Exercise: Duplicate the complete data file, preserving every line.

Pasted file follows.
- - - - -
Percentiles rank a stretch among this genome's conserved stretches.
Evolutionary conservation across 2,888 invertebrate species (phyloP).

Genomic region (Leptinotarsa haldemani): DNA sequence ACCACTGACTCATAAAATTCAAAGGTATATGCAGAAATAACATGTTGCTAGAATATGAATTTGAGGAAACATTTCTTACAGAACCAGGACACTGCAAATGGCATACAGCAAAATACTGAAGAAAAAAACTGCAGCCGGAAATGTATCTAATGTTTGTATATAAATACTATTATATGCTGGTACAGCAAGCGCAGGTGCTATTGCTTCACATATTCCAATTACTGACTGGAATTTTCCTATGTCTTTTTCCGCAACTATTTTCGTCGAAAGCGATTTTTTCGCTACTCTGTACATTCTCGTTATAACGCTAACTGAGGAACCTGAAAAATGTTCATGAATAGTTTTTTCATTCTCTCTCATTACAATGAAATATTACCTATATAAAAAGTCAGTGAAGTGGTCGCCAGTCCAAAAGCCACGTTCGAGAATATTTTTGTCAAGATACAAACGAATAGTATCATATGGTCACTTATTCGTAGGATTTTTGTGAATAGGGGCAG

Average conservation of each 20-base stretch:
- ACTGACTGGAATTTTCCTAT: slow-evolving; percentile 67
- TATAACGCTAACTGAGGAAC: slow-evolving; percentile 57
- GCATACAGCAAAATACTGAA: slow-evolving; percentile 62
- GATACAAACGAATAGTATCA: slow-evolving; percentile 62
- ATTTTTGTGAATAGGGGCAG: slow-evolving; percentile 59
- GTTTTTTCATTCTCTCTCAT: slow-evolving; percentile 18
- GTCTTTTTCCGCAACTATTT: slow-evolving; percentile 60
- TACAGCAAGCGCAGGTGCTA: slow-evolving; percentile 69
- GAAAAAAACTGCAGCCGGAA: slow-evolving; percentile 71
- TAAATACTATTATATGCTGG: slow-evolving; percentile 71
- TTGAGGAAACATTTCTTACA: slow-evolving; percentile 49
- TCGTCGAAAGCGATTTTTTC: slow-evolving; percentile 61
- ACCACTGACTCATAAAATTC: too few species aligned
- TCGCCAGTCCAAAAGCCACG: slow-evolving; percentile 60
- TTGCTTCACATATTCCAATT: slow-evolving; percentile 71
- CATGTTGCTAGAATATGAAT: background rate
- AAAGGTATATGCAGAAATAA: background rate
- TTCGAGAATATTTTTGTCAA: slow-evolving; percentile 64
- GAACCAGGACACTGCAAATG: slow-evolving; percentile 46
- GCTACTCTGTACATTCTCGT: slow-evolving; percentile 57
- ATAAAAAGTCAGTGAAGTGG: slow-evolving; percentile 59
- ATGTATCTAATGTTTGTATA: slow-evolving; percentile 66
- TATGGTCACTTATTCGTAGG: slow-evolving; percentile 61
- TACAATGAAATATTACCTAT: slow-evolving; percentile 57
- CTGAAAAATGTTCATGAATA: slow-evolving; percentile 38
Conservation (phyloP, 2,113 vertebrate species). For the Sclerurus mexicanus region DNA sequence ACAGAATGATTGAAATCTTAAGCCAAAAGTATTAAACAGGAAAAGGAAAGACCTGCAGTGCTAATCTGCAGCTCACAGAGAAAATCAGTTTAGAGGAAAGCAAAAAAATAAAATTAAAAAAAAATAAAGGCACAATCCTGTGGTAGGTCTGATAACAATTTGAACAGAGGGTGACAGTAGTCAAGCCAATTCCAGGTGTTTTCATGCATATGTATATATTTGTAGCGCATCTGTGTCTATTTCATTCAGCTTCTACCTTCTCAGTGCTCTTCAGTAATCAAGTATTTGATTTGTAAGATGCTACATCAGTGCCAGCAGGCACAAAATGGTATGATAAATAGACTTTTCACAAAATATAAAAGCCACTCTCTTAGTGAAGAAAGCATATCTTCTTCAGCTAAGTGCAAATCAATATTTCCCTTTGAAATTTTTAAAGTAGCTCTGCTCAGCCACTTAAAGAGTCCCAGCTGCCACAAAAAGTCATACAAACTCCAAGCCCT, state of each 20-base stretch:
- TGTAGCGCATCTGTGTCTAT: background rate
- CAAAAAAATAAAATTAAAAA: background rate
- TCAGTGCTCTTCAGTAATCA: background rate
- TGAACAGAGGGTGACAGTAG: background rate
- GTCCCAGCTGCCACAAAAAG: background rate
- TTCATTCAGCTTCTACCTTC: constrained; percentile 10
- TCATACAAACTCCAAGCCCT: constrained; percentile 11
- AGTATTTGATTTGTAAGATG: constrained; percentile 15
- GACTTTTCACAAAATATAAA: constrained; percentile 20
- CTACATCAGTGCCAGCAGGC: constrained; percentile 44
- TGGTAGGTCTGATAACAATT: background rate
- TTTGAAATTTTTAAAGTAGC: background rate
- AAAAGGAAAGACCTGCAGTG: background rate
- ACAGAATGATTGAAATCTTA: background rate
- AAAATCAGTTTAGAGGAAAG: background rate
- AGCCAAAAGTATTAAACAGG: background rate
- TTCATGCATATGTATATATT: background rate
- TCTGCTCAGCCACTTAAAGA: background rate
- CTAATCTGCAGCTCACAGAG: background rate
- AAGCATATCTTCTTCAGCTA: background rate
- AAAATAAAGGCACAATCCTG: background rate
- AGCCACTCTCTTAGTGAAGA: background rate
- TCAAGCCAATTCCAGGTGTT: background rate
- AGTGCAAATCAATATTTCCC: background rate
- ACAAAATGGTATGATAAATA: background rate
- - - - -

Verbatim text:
Percentiles rank a stretch among this genome's conserved stretches.
Evolutionary conservation across 2,888 invertebrate species (phyloP).

Genomic region (Leptinotarsa haldemani): DNA sequence ACCACTGACTCATAAAATTCAAAGGTATATGCAGAAATAACATGTTGCTAGAATATGAATTTGAGGAAACATTTCTTACAGAACCAGGACACTGCAAATGGCATACAGCAAAATACTGAAGAAAAAAACTGCAGCCGGAAATGTATCTAATGTTTGTATATAAATACTATTATATGCTGGTACAGCAAGCGCAGGTGCTATTGCTTCACATATTCCAATTACTGACTGGAATTTTCCTATGTCTTTTTCCGCAACTATTTTCGTCGAAAGCGATTTTTTCGCTACTCTGTACATTCTCGTTATAACGCTAACTGAGGAACCTGAAAAATGTTCATGAATAGTTTTTTCATTCTCTCTCATTACAATGAAATATTACCTATATAAAAAGTCAGTGAAGTGGTCGCCAGTCCAAAAGCCACGTTCGAGAATATTTTTGTCAAGATACAAACGAATAGTATCATATGGTCACTTATTCGTAGGATTTTTGTGAATAGGGGCAG

Average conservation of each 20-base stretch:
- ACTGACTGGAATTTTCCTAT: slow-evolving; percentile 67
- TATAACGCTAACTGAGGAAC: slow-evolving; percentile 57
- GCATACAGCAAAATACTGAA: slow-evolving; percentile 62
- GATACAAACGAATAGTATCA: slow-evolving; percentile 62
- ATTTTTGTGAATAGGGGCAG: slow-evolving; percentile 59
- GTTTTTTCATTCTCTCTCAT: slow-evolving; percentile 18
- GTCTTTTTCCGCAACTATTT: slow-evolving; percentile 60
- TACAGCAAGCGCAGGTGCTA: slow-evolving; percentile 69
- GAAAAAAACTGCAGCCGGAA: slow-evolving; percentile 71
- TAAATACTATTATATGCTGG: slow-evolving; percentile 71
- TTGAGGAAACATTTCTTACA: slow-evolving; percentile 49
- TCGTCGAAAGCGATTTTTTC: slow-evolving; percentile 61
- ACCACTGACTCATAAAATTC: too few species aligned
- TCGCCAGTCCAAAAGCCACG: slow-evolving; percentile 60
- TTGCTTCACATATTCCAATT: slow-evolving; percentile 71
- CATGTTGCTAGAATATGAAT: background rate
- AAAGGTATATGCAGAAATAA: background rate
- TTCGAGAATATTTTTGTCAA: slow-evolving; percentile 64
- GAACCAGGACACTGCAAATG: slow-evolving; percentile 46
- GCTACTCTGTACATTCTCGT: slow-evolving; percentile 57
- ATAAAAAGTCAGTGAAGTGG: slow-evolving; percentile 59
- ATGTATCTAATGTTTGTATA: slow-evolving; percentile 66
- TATGGTCACTTATTCGTAGG: slow-evolving; percentile 61
- TACAATGAAATATTACCTAT: slow-evolving; percentile 57
- CTGAAAAATGTTCATGAATA: slow-evolving; percentile 38
Conservation (phyloP, 2,113 vertebrate species). For the Sclerurus mexicanus region DNA sequence ACAGAATGATTGAAATCTTAAGCCAAAAGTATTAAACAGGAAAAGGAAAGACCTGCAGTGCTAATCTGCAGCTCACAGAGAAAATCAGTTTAGAGGAAAGCAAAAAAATAAAATTAAAAAAAAATAAAGGCACAATCCTGTGGTAGGTCTGATAACAATTTGAACAGAGGGTGACAGTAGTCAAGCCAATTCCAGGTGTTTTCATGCATATGTATATATTTGTAGCGCATCTGTGTCTATTTCATTCAGCTTCTACCTTCTCAGTGCTCTTCAGTAATCAAGTATTTGATTTGTAAGATGCTACATCAGTGCCAGCAGGCACAAAATGGTATGATAAATAGACTTTTCACAAAATATAAAAGCCACTCTCTTAGTGAAGAAAGCATATCTTCTTCAGCTAAGTGCAAATCAATATTTCCCTTTGAAATTTTTAAAGTAGCTCTGCTCAGCCACTTAAAGAGTCCCAGCTGCCACAAAAAGTCATACAAACTCCAAGCCCT, state of each 20-base stretch:
- TGTAGCGCATCTGTGTCTAT: background rate
- CAAAAAAATAAAATTAAAAA: background rate
- TCAGTGCTCTTCAGTAATCA: background rate
- TGAACAGAGGGTGACAGTAG: background rate
- GTCCCAGCTGCCACAAAAAG: background rate
- TTCATTCAGCTTCTACCTTC: constrained; percentile 10
- TCATACAAACTCCAAGCCCT: constrained; percentile 11
- AGTATTTGATTTGTAAGATG: constrained; percentile 15
- GACTTTTCACAAAATATAAA: constrained; percentile 20
- CTACATCAGTGCCAGCAGGC: constrained; percentile 44
- TGGTAGGTCTGATAACAATT: background rate
- TTTGAAATTTTTAAAGTAGC: background rate
- AAAAGGAAAGACCTGCAGTG: background rate
- ACAGAATGATTGAAATCTTA: background rate
- AAAATCAGTTTAGAGGAAAG: background rate
- AGCCAAAAGTATTAAACAGG: background rate
- TTCATGCATATGTATATATT: background rate
- TCTGCTCAGCCACTTAAAGA: background rate
- CTAATCTGCAGCTCACAGAG: background rate
- AAGCATATCTTCTTCAGCTA: background rate
- AAAATAAAGGCACAATCCTG: background rate
- AGCCACTCTCTTAGTGAAGA: background rate
- TCAAGCCAATTCCAGGTGTT: background rate
- AGTGCAAATCAATATTTCCC: background rate
- ACAAAATGGTATGATAAATA: background rate